The record showed that when the trial court initially ordered the psychological exam, the prosecution noted that the statute required a psychiatric, not a psychological, exam. The trial court concluded that the statute was discretionary in this regard, and the defense expressly stated that it had no objection to the court's decision. The psychologist's report concluded that Moore was competent to stand trial. In a subsequent proceeding, the issue of a formal competency hearing was discussed and Moore's attorney repeatedly indicated that a hearing was not necessary.

        On appeal, this Court concluded in Moore that the trial court reasonably relied upon the psychological report   (See footnote 4)  and defense counsel's representations that a competency hearing was not necessary. We explained that “[w]e do not find it to be reversible error when the defense counsel repeatedly turns down opportunities to request a psychiatrist and waives his client's right to a full competency hearing.” Moore, 193 W.Va. at 646, 457 S.E.2d at 805.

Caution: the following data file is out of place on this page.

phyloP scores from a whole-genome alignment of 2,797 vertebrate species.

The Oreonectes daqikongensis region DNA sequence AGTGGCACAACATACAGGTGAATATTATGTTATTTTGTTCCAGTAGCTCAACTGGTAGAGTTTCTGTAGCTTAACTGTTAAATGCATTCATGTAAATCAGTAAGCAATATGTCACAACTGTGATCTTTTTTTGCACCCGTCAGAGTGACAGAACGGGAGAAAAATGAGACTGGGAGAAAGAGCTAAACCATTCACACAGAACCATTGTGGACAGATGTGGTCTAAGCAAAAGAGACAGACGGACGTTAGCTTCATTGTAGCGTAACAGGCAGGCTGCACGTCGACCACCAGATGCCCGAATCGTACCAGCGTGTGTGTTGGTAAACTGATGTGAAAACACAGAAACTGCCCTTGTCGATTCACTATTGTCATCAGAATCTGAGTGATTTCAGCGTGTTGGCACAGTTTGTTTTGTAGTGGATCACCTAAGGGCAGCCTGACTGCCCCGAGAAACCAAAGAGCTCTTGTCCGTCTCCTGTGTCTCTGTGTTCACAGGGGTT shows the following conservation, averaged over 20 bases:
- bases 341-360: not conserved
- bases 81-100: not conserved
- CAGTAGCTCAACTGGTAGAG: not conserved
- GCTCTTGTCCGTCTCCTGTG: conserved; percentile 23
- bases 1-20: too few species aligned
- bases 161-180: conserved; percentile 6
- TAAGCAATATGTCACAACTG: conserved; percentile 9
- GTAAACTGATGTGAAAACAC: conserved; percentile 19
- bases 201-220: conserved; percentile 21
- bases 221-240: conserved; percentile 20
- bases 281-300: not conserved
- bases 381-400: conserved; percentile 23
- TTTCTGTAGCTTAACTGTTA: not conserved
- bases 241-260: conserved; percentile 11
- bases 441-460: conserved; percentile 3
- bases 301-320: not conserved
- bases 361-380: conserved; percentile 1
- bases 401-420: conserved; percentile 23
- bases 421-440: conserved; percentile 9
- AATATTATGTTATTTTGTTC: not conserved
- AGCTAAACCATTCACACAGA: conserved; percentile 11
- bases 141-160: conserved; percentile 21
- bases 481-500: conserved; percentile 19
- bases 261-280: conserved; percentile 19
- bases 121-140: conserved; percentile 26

After thoroughly reviewing the record in the case sub judice, we find that the circuit court reasonably relied upon the psychological report prepared by Mr. Slaughter and the assertions of appellant's trial counsel that the appellant's competency was not an issue in this case. It is evident that the circuit court would have ordered a psychiatric evaluation and held a competency hearing had the appellant's competency been questioned. However, appellant's counsel assured the court that the appellant's competency was not a concern. Thus, we do not find that the circuit court abused its discretion by failing to order a competency evaluation of the appellant and not conducting a competency hearing prior to trial.   (See footnote 5) 

        The appellant next contends the circuit court erred by failing to order an evaluation of the appellant pursuant to W.Va. Code § 27-6A-1(e) prior to sentencing.   (See footnote 6)  The appellant claims that although the circuit court ordered an evaluation of his mental and psychological conditions for sentencing purposes, he was only sent to Huttonsville for diagnosis and classification. The appellant claims that the evaluation he received at Huttonsville is not what is envisioned by W.Va. Code § 27-6A-1(e).